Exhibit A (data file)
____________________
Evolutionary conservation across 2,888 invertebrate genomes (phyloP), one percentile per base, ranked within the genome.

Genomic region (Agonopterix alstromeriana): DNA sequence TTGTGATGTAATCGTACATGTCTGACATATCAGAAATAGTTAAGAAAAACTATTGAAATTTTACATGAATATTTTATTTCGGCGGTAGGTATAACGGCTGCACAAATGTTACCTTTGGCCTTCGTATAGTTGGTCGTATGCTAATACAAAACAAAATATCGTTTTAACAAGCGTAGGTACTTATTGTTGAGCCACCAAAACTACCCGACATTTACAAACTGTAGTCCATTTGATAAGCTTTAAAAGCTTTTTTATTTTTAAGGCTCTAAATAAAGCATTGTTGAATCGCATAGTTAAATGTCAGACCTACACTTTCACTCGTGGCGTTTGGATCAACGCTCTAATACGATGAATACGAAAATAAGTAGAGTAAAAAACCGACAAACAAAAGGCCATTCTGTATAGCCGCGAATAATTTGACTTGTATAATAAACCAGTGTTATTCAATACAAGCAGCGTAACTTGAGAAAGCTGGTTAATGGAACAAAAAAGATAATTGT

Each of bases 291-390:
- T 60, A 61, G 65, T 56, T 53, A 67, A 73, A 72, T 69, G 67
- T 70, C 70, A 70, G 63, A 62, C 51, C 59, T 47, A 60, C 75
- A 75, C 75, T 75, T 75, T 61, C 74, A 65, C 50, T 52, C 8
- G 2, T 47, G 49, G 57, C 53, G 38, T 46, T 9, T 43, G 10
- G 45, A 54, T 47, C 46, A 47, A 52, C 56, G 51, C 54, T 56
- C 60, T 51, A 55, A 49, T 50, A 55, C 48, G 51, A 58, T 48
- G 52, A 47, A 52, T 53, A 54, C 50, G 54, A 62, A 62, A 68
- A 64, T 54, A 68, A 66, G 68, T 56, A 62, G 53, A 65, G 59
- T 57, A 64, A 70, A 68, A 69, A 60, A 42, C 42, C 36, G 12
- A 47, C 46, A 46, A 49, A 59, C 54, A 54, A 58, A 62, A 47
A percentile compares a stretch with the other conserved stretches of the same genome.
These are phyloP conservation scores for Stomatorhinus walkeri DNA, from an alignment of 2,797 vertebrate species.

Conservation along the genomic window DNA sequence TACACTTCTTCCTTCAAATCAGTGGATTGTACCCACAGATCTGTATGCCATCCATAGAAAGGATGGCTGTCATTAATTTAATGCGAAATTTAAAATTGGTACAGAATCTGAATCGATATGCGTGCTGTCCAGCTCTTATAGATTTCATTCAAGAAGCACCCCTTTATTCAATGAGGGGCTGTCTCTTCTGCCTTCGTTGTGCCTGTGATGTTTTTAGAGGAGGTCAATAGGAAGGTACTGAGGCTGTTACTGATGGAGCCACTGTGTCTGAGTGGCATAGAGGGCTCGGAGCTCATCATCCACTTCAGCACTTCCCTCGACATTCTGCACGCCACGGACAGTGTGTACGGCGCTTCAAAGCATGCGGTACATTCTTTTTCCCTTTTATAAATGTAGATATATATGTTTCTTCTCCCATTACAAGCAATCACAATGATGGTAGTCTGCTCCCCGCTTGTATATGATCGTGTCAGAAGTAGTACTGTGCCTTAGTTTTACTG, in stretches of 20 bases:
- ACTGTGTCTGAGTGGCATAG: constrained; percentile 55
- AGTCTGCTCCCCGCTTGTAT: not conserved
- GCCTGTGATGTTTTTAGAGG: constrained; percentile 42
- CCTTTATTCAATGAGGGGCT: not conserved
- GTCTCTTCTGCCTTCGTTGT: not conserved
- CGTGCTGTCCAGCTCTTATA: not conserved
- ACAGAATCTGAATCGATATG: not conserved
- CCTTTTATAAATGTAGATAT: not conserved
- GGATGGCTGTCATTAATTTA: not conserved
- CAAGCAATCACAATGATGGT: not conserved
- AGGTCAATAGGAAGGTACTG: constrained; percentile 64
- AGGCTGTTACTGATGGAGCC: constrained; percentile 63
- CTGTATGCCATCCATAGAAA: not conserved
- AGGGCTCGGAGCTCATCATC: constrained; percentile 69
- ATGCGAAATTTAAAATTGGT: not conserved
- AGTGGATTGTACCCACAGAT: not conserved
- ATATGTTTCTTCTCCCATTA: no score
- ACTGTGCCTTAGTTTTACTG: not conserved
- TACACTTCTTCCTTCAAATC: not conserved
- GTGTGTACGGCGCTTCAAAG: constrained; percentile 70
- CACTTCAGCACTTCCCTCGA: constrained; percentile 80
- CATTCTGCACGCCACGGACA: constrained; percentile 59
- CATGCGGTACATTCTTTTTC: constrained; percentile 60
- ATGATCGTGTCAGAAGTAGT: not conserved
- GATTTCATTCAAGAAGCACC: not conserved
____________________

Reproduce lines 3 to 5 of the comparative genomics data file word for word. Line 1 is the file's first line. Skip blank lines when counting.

Each of bases 291-390:
- T 60, A 61, G 65, T 56, T 53, A 67, A 73, A 72, T 69, G 67
- T 70, C 70, A 70, G 63, A 62, C 51, C 59, T 47, A 60, C 75